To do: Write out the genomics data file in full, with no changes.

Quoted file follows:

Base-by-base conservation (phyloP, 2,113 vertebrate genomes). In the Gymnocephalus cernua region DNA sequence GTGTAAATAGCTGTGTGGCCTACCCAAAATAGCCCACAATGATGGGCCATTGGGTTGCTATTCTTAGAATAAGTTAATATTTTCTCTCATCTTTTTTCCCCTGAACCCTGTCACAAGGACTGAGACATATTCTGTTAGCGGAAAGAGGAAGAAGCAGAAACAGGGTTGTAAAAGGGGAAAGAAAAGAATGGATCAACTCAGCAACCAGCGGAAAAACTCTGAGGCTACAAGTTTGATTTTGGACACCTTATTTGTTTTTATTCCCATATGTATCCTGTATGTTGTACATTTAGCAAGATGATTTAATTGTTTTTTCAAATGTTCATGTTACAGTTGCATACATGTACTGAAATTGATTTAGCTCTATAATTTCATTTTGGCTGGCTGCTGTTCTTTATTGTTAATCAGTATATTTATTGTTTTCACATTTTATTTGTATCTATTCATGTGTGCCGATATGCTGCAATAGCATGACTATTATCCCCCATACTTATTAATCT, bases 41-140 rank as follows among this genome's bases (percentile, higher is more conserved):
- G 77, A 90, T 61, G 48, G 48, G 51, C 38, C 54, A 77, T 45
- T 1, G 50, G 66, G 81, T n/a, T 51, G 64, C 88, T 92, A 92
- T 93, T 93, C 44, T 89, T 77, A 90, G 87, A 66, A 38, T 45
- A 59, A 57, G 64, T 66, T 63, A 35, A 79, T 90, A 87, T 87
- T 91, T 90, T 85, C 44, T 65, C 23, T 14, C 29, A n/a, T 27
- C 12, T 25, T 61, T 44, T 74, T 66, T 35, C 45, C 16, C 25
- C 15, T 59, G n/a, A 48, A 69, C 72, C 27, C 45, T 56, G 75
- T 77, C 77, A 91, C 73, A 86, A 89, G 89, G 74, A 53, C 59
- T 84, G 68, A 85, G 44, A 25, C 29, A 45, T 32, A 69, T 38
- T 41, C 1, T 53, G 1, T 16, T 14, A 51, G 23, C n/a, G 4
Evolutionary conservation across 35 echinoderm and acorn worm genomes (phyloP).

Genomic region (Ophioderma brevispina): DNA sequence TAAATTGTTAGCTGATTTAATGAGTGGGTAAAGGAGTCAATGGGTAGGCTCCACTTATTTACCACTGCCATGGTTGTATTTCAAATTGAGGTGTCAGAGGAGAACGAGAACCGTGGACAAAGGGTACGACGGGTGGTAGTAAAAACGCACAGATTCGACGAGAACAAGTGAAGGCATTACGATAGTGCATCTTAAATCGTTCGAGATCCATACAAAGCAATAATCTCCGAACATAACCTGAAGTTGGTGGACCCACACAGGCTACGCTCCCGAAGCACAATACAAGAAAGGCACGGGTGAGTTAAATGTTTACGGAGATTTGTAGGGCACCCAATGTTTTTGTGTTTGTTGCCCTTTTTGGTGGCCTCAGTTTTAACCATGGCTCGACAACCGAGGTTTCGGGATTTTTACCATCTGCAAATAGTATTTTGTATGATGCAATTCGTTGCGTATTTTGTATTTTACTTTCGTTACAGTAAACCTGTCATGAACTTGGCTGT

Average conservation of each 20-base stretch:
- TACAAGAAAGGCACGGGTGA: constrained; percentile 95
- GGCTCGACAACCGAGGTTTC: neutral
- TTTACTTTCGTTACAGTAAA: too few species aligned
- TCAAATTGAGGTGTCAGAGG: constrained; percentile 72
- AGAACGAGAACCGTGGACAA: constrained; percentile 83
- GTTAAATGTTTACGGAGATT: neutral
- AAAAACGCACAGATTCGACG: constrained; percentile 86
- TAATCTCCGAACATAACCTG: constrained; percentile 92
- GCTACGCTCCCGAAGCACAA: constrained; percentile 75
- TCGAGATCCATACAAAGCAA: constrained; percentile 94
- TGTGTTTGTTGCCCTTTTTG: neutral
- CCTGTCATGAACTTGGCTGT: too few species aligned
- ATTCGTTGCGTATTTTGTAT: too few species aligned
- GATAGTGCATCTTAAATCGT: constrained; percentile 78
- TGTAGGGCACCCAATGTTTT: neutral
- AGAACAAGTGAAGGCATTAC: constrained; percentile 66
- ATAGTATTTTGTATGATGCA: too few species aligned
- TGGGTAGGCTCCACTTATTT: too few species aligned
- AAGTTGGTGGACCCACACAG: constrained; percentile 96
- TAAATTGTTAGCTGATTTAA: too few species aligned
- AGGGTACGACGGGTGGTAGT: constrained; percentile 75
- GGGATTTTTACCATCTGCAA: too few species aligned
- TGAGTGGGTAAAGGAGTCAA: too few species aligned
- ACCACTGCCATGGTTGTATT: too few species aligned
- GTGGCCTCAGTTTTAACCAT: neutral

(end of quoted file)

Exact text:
Base-by-base conservation (phyloP, 2,113 vertebrate genomes). In the Gymnocephalus cernua region DNA sequence GTGTAAATAGCTGTGTGGCCTACCCAAAATAGCCCACAATGATGGGCCATTGGGTTGCTATTCTTAGAATAAGTTAATATTTTCTCTCATCTTTTTTCCCCTGAACCCTGTCACAAGGACTGAGACATATTCTGTTAGCGGAAAGAGGAAGAAGCAGAAACAGGGTTGTAAAAGGGGAAAGAAAAGAATGGATCAACTCAGCAACCAGCGGAAAAACTCTGAGGCTACAAGTTTGATTTTGGACACCTTATTTGTTTTTATTCCCATATGTATCCTGTATGTTGTACATTTAGCAAGATGATTTAATTGTTTTTTCAAATGTTCATGTTACAGTTGCATACATGTACTGAAATTGATTTAGCTCTATAATTTCATTTTGGCTGGCTGCTGTTCTTTATTGTTAATCAGTATATTTATTGTTTTCACATTTTATTTGTATCTATTCATGTGTGCCGATATGCTGCAATAGCATGACTATTATCCCCCATACTTATTAATCT, bases 41-140 rank as follows among this genome's bases (percentile, higher is more conserved):
- G 77, A 90, T 61, G 48, G 48, G 51, C 38, C 54, A 77, T 45
- T 1, G 50, G 66, G 81, T n/a, T 51, G 64, C 88, T 92, A 92
- T 93, T 93, C 44, T 89, T 77, A 90, G 87, A 66, A 38, T 45
- A 59, A 57, G 64, T 66, T 63, A 35, A 79, T 90, A 87, T 87
- T 91, T 90, T 85, C 44, T 65, C 23, T 14, C 29, A n/a, T 27
- C 12, T 25, T 61, T 44, T 74, T 66, T 35, C 45, C 16, C 25
- C 15, T 59, G n/a, A 48, A 69, C 72, C 27, C 45, T 56, G 75
- T 77, C 77, A 91, C 73, A 86, A 89, G 89, G 74, A 53, C 59
- T 84, G 68, A 85, G 44, A 25, C 29, A 45, T 32, A 69, T 38
- T 41, C 1, T 53, G 1, T 16, T 14, A 51, G 23, C n/a, G 4
Evolutionary conservation across 35 echinoderm and acorn worm genomes (phyloP).

Genomic region (Ophioderma brevispina): DNA sequence TAAATTGTTAGCTGATTTAATGAGTGGGTAAAGGAGTCAATGGGTAGGCTCCACTTATTTACCACTGCCATGGTTGTATTTCAAATTGAGGTGTCAGAGGAGAACGAGAACCGTGGACAAAGGGTACGACGGGTGGTAGTAAAAACGCACAGATTCGACGAGAACAAGTGAAGGCATTACGATAGTGCATCTTAAATCGTTCGAGATCCATACAAAGCAATAATCTCCGAACATAACCTGAAGTTGGTGGACCCACACAGGCTACGCTCCCGAAGCACAATACAAGAAAGGCACGGGTGAGTTAAATGTTTACGGAGATTTGTAGGGCACCCAATGTTTTTGTGTTTGTTGCCCTTTTTGGTGGCCTCAGTTTTAACCATGGCTCGACAACCGAGGTTTCGGGATTTTTACCATCTGCAAATAGTATTTTGTATGATGCAATTCGTTGCGTATTTTGTATTTTACTTTCGTTACAGTAAACCTGTCATGAACTTGGCTGT

Average conservation of each 20-base stretch:
- TACAAGAAAGGCACGGGTGA: constrained; percentile 95
- GGCTCGACAACCGAGGTTTC: neutral
- TTTACTTTCGTTACAGTAAA: too few species aligned
- TCAAATTGAGGTGTCAGAGG: constrained; percentile 72
- AGAACGAGAACCGTGGACAA: constrained; percentile 83
- GTTAAATGTTTACGGAGATT: neutral
- AAAAACGCACAGATTCGACG: constrained; percentile 86
- TAATCTCCGAACATAACCTG: constrained; percentile 92
- GCTACGCTCCCGAAGCACAA: constrained; percentile 75
- TCGAGATCCATACAAAGCAA: constrained; percentile 94
- TGTGTTTGTTGCCCTTTTTG: neutral
- CCTGTCATGAACTTGGCTGT: too few species aligned
- ATTCGTTGCGTATTTTGTAT: too few species aligned
- GATAGTGCATCTTAAATCGT: constrained; percentile 78
- TGTAGGGCACCCAATGTTTT: neutral
- AGAACAAGTGAAGGCATTAC: constrained; percentile 66
- ATAGTATTTTGTATGATGCA: too few species aligned
- TGGGTAGGCTCCACTTATTT: too few species aligned
- AAGTTGGTGGACCCACACAG: constrained; percentile 96
- TAAATTGTTAGCTGATTTAA: too few species aligned
- AGGGTACGACGGGTGGTAGT: constrained; percentile 75
- GGGATTTTTACCATCTGCAA: too few species aligned
- TGAGTGGGTAAAGGAGTCAA: too few species aligned
- ACCACTGCCATGGTTGTATT: too few species aligned
- GTGGCCTCAGTTTTAACCAT: neutral